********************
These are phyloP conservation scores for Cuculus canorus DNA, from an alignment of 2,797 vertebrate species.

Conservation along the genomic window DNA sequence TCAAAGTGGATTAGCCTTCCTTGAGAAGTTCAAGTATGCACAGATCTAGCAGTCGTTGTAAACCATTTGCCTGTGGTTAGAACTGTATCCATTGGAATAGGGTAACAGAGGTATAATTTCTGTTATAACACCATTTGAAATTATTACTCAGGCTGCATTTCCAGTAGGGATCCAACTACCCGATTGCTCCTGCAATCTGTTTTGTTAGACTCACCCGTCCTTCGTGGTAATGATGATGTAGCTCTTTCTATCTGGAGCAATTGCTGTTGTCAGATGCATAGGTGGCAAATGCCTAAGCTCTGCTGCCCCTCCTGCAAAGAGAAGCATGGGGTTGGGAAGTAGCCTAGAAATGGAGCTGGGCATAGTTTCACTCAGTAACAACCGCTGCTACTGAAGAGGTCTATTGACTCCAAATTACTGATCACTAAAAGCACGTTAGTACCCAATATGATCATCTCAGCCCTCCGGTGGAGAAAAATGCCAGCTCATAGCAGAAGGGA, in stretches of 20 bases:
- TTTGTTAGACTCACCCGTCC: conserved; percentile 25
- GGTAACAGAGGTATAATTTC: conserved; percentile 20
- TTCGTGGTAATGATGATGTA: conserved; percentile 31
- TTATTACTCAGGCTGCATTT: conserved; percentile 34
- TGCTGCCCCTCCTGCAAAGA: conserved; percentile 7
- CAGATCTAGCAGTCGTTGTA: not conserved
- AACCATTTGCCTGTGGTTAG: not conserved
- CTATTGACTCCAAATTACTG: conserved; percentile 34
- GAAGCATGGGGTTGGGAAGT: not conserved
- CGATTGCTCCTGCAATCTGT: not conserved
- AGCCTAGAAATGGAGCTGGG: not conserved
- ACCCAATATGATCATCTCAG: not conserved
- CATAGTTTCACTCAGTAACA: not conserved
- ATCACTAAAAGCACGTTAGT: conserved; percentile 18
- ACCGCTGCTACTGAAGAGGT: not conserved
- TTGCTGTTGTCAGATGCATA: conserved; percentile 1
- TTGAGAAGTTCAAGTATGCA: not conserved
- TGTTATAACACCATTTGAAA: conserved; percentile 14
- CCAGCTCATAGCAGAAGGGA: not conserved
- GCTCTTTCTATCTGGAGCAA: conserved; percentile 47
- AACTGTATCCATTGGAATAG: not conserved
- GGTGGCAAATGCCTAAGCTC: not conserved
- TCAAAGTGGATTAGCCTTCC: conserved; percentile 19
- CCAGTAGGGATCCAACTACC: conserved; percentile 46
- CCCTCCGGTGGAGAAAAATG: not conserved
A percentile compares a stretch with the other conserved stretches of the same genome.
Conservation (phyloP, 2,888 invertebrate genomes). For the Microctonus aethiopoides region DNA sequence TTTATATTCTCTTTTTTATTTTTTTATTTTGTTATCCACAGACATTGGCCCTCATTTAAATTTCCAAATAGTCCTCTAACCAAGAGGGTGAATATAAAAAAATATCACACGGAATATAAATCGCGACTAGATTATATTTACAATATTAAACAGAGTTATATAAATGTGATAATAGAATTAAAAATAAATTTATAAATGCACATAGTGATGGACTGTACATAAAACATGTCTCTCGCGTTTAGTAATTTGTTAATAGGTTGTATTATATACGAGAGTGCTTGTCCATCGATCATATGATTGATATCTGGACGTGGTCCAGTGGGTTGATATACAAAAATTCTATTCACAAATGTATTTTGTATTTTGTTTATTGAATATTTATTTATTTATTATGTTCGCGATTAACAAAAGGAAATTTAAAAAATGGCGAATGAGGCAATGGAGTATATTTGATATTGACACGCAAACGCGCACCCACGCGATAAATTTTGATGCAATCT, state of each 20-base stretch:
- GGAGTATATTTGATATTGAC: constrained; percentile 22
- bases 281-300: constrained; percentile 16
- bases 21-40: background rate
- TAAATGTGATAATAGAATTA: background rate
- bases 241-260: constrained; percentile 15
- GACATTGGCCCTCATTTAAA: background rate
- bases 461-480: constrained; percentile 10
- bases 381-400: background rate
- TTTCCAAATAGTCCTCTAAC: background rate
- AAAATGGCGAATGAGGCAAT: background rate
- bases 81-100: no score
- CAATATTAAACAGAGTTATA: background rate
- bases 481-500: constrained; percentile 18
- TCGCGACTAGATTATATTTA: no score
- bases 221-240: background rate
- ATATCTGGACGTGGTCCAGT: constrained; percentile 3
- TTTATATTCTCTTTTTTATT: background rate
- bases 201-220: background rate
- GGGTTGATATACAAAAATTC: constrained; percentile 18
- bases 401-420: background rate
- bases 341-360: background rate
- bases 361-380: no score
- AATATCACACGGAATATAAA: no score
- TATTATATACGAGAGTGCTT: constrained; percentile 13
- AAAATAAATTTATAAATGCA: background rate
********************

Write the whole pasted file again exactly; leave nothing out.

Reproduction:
These are phyloP conservation scores for Cuculus canorus DNA, from an alignment of 2,797 vertebrate species.

Conservation along the genomic window DNA sequence TCAAAGTGGATTAGCCTTCCTTGAGAAGTTCAAGTATGCACAGATCTAGCAGTCGTTGTAAACCATTTGCCTGTGGTTAGAACTGTATCCATTGGAATAGGGTAACAGAGGTATAATTTCTGTTATAACACCATTTGAAATTATTACTCAGGCTGCATTTCCAGTAGGGATCCAACTACCCGATTGCTCCTGCAATCTGTTTTGTTAGACTCACCCGTCCTTCGTGGTAATGATGATGTAGCTCTTTCTATCTGGAGCAATTGCTGTTGTCAGATGCATAGGTGGCAAATGCCTAAGCTCTGCTGCCCCTCCTGCAAAGAGAAGCATGGGGTTGGGAAGTAGCCTAGAAATGGAGCTGGGCATAGTTTCACTCAGTAACAACCGCTGCTACTGAAGAGGTCTATTGACTCCAAATTACTGATCACTAAAAGCACGTTAGTACCCAATATGATCATCTCAGCCCTCCGGTGGAGAAAAATGCCAGCTCATAGCAGAAGGGA, in stretches of 20 bases:
- TTTGTTAGACTCACCCGTCC: conserved; percentile 25
- GGTAACAGAGGTATAATTTC: conserved; percentile 20
- TTCGTGGTAATGATGATGTA: conserved; percentile 31
- TTATTACTCAGGCTGCATTT: conserved; percentile 34
- TGCTGCCCCTCCTGCAAAGA: conserved; percentile 7
- CAGATCTAGCAGTCGTTGTA: not conserved
- AACCATTTGCCTGTGGTTAG: not conserved
- CTATTGACTCCAAATTACTG: conserved; percentile 34
- GAAGCATGGGGTTGGGAAGT: not conserved
- CGATTGCTCCTGCAATCTGT: not conserved
- AGCCTAGAAATGGAGCTGGG: not conserved
- ACCCAATATGATCATCTCAG: not conserved
- CATAGTTTCACTCAGTAACA: not conserved
- ATCACTAAAAGCACGTTAGT: conserved; percentile 18
- ACCGCTGCTACTGAAGAGGT: not conserved
- TTGCTGTTGTCAGATGCATA: conserved; percentile 1
- TTGAGAAGTTCAAGTATGCA: not conserved
- TGTTATAACACCATTTGAAA: conserved; percentile 14
- CCAGCTCATAGCAGAAGGGA: not conserved
- GCTCTTTCTATCTGGAGCAA: conserved; percentile 47
- AACTGTATCCATTGGAATAG: not conserved
- GGTGGCAAATGCCTAAGCTC: not conserved
- TCAAAGTGGATTAGCCTTCC: conserved; percentile 19
- CCAGTAGGGATCCAACTACC: conserved; percentile 46
- CCCTCCGGTGGAGAAAAATG: not conserved
A percentile compares a stretch with the other conserved stretches of the same genome.
Conservation (phyloP, 2,888 invertebrate genomes). For the Microctonus aethiopoides region DNA sequence TTTATATTCTCTTTTTTATTTTTTTATTTTGTTATCCACAGACATTGGCCCTCATTTAAATTTCCAAATAGTCCTCTAACCAAGAGGGTGAATATAAAAAAATATCACACGGAATATAAATCGCGACTAGATTATATTTACAATATTAAACAGAGTTATATAAATGTGATAATAGAATTAAAAATAAATTTATAAATGCACATAGTGATGGACTGTACATAAAACATGTCTCTCGCGTTTAGTAATTTGTTAATAGGTTGTATTATATACGAGAGTGCTTGTCCATCGATCATATGATTGATATCTGGACGTGGTCCAGTGGGTTGATATACAAAAATTCTATTCACAAATGTATTTTGTATTTTGTTTATTGAATATTTATTTATTTATTATGTTCGCGATTAACAAAAGGAAATTTAAAAAATGGCGAATGAGGCAATGGAGTATATTTGATATTGACACGCAAACGCGCACCCACGCGATAAATTTTGATGCAATCT, state of each 20-base stretch:
- GGAGTATATTTGATATTGAC: constrained; percentile 22
- bases 281-300: constrained; percentile 16
- bases 21-40: background rate
- TAAATGTGATAATAGAATTA: background rate
- bases 241-260: constrained; percentile 15
- GACATTGGCCCTCATTTAAA: background rate
- bases 461-480: constrained; percentile 10
- bases 381-400: background rate
- TTTCCAAATAGTCCTCTAAC: background rate
- AAAATGGCGAATGAGGCAAT: background rate
- bases 81-100: no score
- CAATATTAAACAGAGTTATA: background rate
- bases 481-500: constrained; percentile 18
- TCGCGACTAGATTATATTTA: no score
- bases 221-240: background rate
- ATATCTGGACGTGGTCCAGT: constrained; percentile 3
- TTTATATTCTCTTTTTTATT: background rate
- bases 201-220: background rate
- GGGTTGATATACAAAAATTC: constrained; percentile 18
- bases 401-420: background rate
- bases 341-360: background rate
- bases 361-380: no score
- AATATCACACGGAATATAAA: no score
- TATTATATACGAGAGTGCTT: constrained; percentile 13
- AAAATAAATTTATAAATGCA: background rate